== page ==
What Whishaw brings at this point, as his star personae unfolds and changes, is the imbuing of humanity to a category; his ‘gays’ could be a widower trying to connect over his loss with his ‘mother-in-law’, or sub-proles trying to fight the system over that which is just, or marginalised people trying to find a connection, or romantic heroes who cannot see life beyond art and love. ‘Gay’ is not what defines these characters when Wishaw plays them, as is so often the case when Tucci does (and ‘gay’ always means ‘camp’ and ‘supercilious’ for Tucci). Another interesting point about Whishaw is that other than when I saw him in Mojo onstage, he never seems to depict characters with any sexual threat (and his Baby in Mojo was a psychotic so…); they might be sexy but passively so, their minds are on love and sex always seems to be connected to some higher plane of feeling, even when the narratives hint that this was not always so in the past.

Anyway, a thought.

 

The Frobisher Sequences in Cloud Atlas

 

 

Before I saw Sense8, I thought the sequence at the end of Cloud Atlas to be amongst the most romantic representations of gay romance I’d ever seen. Robert Frobisher (Ben Whishaw), composer/prostitute/petty-thief,  is enjoying his last day of life amidst the rooftops of Cambridge when he sees Rufus Sixmith (James D’Arcy) —  the love of his life — and finds meaning in the beauty of the sunset, the rake of a hat, the sight of his love. It so moved me then and moves me still. In order to try to make sense of why this is so, I re-edited all the Frobisher sequences in the movie together in chronological order, an interesting and illuminating process.

The Frobisher sequences strung together in chronological order are  almost like a mini-movie. Certain elements are drawn out more clearly by extracting them in this fashion: the melodrama, the clichéd tropes of art and its creation, the formal questions raised by making the scene that ends the Frobisher episode the scene that precedes the title sequence of the film, the connection in gay culture between art/sex/love/death, the idea of true love that crosses time and even re-incarnation; it’s what culture, particularly in its Barbara Cartland variant, tells us love should be; it’s what we want it to be but know it’s not; it’s what female audiences wanted it to be when they saw Bette Davis films in the Forties; it might be a false want but one which gay men have historically been denied. It’s a want I wanted to be presented with, one which gay men of my generation have to now been deprived one and one which Cloud Atlas so beautifully provides.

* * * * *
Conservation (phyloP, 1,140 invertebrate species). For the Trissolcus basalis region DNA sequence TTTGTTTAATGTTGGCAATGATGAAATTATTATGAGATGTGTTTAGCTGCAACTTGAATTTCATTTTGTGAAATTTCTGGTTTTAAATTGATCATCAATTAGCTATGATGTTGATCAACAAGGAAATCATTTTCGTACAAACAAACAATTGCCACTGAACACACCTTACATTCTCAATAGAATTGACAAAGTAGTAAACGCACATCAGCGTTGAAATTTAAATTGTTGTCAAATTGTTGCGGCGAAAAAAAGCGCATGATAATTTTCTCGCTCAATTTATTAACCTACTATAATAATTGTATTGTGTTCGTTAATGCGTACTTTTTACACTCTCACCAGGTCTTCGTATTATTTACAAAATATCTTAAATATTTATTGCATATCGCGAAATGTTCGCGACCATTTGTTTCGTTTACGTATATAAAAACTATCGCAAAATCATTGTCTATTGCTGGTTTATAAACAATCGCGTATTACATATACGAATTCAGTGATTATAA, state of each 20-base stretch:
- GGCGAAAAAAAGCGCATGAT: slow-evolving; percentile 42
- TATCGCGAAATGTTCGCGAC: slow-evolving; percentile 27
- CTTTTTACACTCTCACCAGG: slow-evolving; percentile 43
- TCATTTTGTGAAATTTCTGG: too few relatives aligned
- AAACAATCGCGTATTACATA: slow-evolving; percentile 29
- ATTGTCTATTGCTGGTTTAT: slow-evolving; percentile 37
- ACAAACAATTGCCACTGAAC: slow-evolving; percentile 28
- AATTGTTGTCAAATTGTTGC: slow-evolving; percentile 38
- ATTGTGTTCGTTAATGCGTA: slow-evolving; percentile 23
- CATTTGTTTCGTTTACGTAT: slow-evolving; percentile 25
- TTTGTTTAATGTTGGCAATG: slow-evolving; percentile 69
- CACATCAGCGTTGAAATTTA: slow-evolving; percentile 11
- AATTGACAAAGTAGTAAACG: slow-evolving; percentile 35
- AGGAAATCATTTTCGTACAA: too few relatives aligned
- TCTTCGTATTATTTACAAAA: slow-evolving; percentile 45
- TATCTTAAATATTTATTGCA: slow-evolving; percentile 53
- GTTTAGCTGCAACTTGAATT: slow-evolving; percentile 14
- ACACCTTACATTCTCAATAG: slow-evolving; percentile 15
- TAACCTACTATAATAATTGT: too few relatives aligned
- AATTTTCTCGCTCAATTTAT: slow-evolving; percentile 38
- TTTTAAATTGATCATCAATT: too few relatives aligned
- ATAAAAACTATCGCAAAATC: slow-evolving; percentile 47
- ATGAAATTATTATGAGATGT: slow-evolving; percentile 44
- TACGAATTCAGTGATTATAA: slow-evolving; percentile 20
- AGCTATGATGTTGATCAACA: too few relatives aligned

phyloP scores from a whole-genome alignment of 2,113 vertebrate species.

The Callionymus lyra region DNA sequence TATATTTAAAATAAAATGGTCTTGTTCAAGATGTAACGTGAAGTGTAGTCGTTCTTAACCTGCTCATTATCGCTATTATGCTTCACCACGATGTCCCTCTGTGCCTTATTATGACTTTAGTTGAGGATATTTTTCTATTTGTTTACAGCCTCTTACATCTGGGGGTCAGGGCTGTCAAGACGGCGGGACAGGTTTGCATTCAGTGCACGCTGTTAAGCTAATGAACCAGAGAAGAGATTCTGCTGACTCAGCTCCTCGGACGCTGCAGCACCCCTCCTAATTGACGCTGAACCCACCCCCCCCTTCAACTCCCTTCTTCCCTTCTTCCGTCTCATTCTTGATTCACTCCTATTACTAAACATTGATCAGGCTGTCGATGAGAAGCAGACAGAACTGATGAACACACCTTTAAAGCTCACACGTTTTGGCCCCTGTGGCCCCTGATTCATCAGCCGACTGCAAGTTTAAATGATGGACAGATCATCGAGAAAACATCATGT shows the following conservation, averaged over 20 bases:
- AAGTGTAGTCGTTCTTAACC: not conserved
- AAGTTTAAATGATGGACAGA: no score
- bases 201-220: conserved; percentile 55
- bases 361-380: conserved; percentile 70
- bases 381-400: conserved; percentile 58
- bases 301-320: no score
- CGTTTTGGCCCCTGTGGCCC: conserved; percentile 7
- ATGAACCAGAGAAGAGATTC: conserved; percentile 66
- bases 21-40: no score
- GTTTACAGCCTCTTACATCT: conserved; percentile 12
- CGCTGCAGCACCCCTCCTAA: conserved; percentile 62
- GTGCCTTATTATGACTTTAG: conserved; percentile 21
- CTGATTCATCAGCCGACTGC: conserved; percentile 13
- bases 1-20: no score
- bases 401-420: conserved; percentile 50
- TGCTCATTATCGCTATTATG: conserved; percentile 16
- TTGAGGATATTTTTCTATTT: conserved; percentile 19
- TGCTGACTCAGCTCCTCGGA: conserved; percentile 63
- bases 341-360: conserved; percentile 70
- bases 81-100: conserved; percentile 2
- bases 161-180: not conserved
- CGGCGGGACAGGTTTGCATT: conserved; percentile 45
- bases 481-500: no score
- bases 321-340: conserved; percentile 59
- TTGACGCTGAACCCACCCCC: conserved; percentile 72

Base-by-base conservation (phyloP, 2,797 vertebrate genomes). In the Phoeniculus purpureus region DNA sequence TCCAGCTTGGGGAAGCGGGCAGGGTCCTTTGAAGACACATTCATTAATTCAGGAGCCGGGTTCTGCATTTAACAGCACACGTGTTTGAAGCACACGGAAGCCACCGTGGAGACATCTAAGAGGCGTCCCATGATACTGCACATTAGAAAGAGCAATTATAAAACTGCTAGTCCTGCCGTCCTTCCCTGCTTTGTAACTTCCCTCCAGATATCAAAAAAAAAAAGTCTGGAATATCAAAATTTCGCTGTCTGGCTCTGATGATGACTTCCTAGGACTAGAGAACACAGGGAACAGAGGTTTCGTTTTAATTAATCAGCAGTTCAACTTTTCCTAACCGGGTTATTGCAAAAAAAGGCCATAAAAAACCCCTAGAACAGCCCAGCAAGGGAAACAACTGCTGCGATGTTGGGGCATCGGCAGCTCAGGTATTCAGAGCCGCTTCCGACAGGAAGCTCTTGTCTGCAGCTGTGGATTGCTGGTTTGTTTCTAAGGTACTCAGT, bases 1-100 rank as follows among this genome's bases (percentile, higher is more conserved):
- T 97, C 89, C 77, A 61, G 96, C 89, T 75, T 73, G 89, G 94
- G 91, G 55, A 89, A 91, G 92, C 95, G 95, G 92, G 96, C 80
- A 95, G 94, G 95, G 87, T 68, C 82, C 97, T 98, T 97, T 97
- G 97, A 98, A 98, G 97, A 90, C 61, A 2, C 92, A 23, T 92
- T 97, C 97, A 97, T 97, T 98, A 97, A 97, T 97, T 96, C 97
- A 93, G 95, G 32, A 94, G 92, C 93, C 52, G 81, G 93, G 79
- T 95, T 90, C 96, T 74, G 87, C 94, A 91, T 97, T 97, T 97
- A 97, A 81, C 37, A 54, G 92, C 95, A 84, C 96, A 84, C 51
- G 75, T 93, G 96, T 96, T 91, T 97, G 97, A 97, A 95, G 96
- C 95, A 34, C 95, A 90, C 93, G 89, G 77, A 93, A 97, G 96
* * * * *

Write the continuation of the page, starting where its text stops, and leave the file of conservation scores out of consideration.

Very few of you will want to spend the 22 minutes necessary to see the rough re-cut presented above so I have provided merely the rooftop sequence and its aftermath below for those of you with less time or inclination though there is one edit I made to remove material not related to Frobisher and Sixpence . The reason for doing the re-cut was sparked by my understanding that what I felt when watching the roof-top sequence was the result of accumulating plot, characterisation, incident, mise-en-scène, a series of ideas; when I was trying to show friends the sequence I realised that the sequence itself, on its own, pretty as it is, did not quite incur the desired effect…but it hints at it and is better than nothing.

I think Cloud Atlas a flawed or even hackneyed masterpiece. It’s too melodramatic,some of the performances are really dreadful (Tom Hanks’ stands out), it feels unwieldly; and yet, few films are as ambitious and few films offer as much. It’s not only that one could do a re-cut of each of the characters such as the one above, but that the cross-cutting between one character to another, past and present, and so on, in itself create connections and meanings (which I have lost in doing the re-cut). This is just one little example, a brief one, and in my view completely great.

 

José Arroyo